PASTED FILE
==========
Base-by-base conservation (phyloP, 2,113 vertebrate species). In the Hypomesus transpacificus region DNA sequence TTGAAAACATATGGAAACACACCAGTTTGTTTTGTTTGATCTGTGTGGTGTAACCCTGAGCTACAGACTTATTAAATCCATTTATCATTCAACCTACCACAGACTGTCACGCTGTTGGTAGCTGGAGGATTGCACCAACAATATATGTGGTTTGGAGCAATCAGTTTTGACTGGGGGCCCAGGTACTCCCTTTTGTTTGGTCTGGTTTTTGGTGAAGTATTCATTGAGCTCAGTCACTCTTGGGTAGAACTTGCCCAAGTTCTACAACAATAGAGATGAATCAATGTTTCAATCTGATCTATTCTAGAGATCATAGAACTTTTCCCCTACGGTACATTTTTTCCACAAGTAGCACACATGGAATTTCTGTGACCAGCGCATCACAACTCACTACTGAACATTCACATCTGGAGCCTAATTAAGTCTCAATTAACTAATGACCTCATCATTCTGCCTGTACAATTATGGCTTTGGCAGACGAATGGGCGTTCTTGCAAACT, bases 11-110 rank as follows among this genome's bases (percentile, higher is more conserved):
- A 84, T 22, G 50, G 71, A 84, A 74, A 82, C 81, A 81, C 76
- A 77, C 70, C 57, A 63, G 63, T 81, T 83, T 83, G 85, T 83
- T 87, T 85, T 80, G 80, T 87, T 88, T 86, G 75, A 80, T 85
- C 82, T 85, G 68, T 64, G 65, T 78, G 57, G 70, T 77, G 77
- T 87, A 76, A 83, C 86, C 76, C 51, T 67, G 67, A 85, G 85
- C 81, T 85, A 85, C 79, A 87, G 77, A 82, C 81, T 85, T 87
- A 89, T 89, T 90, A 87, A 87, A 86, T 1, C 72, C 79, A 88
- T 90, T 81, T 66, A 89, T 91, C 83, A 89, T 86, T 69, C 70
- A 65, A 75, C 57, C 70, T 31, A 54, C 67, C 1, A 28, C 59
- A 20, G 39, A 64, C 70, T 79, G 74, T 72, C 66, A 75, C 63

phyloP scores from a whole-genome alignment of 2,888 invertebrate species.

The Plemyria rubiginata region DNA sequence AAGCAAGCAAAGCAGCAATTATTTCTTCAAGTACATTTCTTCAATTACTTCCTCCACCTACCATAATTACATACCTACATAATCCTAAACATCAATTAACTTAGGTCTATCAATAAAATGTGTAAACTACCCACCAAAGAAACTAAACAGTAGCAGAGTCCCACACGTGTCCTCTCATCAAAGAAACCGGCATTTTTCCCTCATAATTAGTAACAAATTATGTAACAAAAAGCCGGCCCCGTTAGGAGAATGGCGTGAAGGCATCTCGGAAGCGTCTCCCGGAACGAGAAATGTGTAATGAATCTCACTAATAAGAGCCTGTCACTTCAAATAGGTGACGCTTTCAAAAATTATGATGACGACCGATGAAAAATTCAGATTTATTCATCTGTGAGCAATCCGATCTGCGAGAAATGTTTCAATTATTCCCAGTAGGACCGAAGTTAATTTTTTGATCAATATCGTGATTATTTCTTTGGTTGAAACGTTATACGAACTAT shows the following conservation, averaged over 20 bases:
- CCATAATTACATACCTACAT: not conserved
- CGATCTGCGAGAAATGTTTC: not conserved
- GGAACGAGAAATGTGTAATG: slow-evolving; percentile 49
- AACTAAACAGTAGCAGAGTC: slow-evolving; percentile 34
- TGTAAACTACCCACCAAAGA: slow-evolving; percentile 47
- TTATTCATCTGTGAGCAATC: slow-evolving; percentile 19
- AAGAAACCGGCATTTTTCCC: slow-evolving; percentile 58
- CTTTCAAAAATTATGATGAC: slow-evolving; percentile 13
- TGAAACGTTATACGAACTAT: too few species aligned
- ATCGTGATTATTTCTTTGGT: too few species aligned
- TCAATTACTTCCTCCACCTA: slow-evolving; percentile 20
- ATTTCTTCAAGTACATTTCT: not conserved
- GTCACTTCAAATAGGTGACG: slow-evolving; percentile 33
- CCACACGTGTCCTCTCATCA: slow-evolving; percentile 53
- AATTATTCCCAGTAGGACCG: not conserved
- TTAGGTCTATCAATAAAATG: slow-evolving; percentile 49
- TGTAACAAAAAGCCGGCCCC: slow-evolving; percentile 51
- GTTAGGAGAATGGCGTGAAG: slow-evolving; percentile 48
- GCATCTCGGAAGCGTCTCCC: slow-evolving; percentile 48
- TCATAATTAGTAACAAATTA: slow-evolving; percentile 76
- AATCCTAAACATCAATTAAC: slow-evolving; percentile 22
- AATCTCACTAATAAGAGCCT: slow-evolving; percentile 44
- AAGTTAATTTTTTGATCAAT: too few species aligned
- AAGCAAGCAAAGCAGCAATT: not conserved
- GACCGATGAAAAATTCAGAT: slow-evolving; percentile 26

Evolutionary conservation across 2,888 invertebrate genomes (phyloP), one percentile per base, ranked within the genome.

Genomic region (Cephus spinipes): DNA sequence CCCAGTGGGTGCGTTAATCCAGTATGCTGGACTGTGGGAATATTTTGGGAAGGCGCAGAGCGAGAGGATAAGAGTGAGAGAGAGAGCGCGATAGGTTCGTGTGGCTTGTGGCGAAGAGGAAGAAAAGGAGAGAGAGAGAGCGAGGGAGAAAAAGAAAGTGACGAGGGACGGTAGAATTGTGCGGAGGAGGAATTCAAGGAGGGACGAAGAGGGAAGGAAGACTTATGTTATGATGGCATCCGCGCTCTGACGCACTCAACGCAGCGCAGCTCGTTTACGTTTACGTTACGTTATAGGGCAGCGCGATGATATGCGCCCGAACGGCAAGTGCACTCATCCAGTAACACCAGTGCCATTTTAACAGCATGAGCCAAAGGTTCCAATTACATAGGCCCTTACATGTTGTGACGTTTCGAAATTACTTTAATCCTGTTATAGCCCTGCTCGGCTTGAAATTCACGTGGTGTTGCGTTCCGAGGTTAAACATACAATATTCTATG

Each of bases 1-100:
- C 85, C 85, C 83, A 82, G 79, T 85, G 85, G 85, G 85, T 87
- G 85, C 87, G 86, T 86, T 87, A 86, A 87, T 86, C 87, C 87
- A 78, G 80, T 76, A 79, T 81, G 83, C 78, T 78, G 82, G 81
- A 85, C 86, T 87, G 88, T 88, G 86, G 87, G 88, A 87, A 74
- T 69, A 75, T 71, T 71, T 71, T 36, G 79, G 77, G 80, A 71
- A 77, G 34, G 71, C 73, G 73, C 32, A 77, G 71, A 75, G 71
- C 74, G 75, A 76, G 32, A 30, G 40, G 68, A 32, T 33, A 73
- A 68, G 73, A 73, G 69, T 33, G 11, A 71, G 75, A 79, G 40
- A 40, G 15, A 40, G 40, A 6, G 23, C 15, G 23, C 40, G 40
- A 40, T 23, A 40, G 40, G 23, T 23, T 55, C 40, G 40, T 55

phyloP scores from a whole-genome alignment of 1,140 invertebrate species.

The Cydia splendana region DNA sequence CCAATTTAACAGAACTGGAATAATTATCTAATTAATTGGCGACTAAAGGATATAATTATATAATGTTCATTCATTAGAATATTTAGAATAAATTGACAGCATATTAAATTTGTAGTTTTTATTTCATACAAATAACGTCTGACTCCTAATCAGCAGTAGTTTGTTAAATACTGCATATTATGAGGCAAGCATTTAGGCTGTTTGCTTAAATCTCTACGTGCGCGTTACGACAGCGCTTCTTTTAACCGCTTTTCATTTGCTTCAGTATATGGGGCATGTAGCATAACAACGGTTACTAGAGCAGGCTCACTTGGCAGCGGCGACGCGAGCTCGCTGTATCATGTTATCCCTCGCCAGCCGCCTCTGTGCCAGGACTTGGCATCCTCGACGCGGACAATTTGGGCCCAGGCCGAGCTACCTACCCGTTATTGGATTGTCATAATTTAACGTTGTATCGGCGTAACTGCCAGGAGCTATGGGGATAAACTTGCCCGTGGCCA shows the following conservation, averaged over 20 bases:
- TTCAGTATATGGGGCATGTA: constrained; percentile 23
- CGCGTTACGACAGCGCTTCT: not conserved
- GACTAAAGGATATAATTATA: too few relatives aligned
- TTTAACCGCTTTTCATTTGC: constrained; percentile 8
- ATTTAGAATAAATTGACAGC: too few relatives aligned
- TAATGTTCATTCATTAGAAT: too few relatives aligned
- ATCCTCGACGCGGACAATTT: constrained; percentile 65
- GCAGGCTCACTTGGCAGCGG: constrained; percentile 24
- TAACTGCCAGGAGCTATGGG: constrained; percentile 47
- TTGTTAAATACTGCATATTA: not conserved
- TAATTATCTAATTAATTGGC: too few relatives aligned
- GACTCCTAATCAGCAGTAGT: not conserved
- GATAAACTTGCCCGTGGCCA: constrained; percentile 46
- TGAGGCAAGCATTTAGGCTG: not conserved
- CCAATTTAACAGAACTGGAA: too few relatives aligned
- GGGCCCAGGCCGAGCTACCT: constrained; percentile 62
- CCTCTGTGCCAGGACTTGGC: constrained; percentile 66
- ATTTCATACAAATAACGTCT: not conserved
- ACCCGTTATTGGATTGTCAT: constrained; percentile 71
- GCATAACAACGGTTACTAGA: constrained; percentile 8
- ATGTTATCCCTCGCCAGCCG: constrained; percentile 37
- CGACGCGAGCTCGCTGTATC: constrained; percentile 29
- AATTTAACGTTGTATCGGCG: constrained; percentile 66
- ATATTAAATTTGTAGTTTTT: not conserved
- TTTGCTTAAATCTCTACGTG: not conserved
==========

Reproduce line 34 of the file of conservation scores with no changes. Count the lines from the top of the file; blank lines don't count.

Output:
- AATCCTAAACATCAATTAAC: slow-evolving; percentile 22